As indicated by image data 2100 illustrated in FIG. 11A, input data having a size for one pixel of ( 1/300) square inches (resolution 300 dpi×300 dpi) and 4 bits (16 gradation levels) for each of the colors C, M, Y, and K is sent from a host apparatus (not illustrated). Then, first, pseudo-halftone processing and resolution conversion processing, in which, specifically, 4×4 pixels are assigned per one pixel of the input image, are performed for each piece of input data of each color. Next, with this 4×4 pixel lattice as a single unit matrix, processing is performed which replaces the gradation values of 0 to 15 with a dot number of 0 to 15 of discharge data indicated with “1” in the respective unit matrices. As a result, recording data 2101 (2102 to 2117) is produced which corresponds to the original one pixel data 2100, in which one dot is 1/1200 of a inch (1200 dpi×1200 dpi) in both the main scanning direction and the sub-scanning direction, and which has one bit per pixel (2 gradation levels) for each of the CMYK colors. Then, recording is performed based on the thus-produced recording data.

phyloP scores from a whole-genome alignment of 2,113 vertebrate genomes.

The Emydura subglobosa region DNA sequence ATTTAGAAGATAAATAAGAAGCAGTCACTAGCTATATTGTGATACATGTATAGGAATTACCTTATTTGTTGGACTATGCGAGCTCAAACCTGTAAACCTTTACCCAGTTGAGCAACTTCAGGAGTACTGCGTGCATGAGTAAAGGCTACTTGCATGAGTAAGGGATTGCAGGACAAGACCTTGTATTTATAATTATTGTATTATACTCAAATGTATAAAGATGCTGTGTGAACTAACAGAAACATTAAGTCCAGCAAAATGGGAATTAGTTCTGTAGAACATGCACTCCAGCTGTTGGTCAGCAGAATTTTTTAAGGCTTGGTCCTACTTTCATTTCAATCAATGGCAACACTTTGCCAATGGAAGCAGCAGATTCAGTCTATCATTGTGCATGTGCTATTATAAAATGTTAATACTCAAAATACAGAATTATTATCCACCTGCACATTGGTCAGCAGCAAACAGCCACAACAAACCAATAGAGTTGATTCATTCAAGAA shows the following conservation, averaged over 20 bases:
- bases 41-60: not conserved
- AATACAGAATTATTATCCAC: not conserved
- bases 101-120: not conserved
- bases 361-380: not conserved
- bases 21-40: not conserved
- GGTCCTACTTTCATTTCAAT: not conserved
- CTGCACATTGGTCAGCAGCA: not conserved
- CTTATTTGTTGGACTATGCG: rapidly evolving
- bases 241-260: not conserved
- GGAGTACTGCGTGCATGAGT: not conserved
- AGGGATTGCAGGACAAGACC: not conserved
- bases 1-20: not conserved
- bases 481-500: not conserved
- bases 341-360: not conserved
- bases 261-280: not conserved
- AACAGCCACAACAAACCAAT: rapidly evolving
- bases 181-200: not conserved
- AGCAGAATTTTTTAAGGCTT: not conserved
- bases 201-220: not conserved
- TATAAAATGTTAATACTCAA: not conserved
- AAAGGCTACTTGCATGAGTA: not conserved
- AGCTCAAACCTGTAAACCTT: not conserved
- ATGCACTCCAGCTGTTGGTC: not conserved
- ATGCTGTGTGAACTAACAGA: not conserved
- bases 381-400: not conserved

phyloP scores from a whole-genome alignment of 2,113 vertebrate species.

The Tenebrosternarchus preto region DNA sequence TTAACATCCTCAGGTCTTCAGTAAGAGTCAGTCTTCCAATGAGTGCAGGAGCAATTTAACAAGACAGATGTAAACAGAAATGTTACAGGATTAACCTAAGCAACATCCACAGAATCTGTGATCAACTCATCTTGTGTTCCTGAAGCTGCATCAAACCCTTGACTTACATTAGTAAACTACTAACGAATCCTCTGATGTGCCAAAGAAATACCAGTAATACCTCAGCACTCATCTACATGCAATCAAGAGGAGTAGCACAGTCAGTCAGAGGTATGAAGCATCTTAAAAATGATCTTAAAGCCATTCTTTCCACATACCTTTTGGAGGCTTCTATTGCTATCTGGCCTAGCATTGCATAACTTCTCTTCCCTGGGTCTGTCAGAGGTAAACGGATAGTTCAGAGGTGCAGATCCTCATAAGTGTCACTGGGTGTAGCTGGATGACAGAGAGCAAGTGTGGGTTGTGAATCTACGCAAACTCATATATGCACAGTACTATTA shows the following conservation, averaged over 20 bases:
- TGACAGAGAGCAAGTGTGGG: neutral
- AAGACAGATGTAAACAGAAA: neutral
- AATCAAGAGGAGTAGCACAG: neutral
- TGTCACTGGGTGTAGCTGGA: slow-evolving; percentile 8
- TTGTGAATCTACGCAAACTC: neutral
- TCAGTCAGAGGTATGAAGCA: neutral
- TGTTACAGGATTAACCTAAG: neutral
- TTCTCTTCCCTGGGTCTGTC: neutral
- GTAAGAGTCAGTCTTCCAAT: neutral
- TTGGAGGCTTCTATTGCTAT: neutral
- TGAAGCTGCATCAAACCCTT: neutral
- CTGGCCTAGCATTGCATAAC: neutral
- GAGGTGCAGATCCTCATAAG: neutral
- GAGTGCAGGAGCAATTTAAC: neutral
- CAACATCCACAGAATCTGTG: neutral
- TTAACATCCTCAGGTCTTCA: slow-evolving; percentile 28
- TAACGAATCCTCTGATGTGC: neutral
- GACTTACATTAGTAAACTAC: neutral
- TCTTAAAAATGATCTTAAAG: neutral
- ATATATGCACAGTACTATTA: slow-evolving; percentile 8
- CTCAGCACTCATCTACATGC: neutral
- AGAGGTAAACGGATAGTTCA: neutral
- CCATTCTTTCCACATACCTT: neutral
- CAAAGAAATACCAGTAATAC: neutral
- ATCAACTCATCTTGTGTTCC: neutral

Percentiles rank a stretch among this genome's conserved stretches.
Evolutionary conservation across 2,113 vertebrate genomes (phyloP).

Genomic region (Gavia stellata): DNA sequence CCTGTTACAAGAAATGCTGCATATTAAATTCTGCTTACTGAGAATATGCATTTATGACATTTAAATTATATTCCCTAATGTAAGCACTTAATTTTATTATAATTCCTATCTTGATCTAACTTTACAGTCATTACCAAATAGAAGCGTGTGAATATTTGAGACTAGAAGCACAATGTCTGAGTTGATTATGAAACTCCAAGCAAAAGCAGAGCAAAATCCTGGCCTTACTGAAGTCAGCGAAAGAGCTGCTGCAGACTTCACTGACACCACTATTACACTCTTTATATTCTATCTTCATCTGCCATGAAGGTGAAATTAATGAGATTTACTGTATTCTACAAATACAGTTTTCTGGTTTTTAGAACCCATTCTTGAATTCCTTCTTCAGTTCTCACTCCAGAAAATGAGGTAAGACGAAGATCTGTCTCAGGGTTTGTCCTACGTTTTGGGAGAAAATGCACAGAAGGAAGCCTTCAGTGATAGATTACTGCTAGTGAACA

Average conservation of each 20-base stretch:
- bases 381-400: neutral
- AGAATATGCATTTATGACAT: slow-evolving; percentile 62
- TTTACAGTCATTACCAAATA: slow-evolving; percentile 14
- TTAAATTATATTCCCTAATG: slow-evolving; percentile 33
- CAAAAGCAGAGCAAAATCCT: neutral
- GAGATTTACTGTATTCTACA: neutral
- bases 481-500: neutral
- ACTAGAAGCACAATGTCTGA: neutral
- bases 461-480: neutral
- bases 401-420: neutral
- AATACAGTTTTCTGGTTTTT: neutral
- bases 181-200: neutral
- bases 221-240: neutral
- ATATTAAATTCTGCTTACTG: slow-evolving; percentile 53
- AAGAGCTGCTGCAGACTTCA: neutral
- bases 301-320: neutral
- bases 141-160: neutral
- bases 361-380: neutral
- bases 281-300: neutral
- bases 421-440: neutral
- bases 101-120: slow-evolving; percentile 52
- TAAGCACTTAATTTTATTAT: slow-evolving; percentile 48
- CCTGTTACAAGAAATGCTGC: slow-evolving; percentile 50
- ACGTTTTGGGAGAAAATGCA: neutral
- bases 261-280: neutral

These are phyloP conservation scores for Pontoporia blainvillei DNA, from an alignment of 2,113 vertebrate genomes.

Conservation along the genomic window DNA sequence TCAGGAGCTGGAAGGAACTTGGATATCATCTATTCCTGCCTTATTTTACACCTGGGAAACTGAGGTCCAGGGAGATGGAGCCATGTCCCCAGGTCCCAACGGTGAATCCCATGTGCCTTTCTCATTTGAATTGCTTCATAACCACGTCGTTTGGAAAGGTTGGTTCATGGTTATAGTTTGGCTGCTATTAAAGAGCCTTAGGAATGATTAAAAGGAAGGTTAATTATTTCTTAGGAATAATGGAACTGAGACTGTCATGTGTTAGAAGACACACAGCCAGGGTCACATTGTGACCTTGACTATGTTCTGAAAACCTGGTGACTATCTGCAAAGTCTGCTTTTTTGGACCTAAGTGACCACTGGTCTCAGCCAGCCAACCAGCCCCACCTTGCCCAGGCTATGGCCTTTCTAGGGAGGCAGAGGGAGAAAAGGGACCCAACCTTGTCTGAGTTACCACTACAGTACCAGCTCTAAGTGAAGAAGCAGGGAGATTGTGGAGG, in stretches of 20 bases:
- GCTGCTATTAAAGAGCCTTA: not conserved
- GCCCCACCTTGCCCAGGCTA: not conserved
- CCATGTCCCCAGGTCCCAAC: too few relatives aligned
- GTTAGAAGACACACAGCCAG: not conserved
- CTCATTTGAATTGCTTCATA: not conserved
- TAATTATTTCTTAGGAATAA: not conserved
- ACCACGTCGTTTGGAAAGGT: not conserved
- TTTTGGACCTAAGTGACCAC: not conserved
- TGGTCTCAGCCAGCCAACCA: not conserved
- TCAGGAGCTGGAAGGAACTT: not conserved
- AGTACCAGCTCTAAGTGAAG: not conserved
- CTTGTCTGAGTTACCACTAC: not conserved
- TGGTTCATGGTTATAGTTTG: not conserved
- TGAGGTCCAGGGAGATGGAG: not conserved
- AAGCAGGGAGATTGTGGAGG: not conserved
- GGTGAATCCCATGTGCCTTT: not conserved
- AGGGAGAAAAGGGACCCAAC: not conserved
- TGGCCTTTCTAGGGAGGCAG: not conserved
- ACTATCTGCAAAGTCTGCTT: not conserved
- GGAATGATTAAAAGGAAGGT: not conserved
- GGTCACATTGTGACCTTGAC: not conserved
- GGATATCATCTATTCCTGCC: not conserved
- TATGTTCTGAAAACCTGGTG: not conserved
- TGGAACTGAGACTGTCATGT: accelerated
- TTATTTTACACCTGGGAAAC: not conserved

FIG. 11B is a diagram illustrating an example in which pixel data 2120 (resolution 300 dpi×300 dpi) of one pixel (4 bits) having a pixel value “9h” (h represents a base 16 number) sent from the host apparatus is converted into recording data 2121 (2122 to 2137). The converted recording data 2121 includes nine dots (nine “1”s) configured by recording data (dot resolution 1200 dpi×1200 dpi) represented by one bit per pixel. While various techniques have been proposed for pseudo-halftone processing and resolution conversion processing, in the exemplary embodiment the pseudo-halftone processing and the resolution conversion processing are simultaneously performed by a table look-up technique. In this method, recording data (resolution 300 dpi×300 dpi) having four bits per pixel sent from the host apparatus is, according to the value of this recording data, converted into 16 gradation levels using prepared recording data (1200 dpi×1200 dpi) having one bit per dot. Further, the resolution conversion processing is not limited to using a surface area gradation method for the binarization processing of the input image data. This processing can be performed by any processing method, such as an average density storage method or a dither matrix method.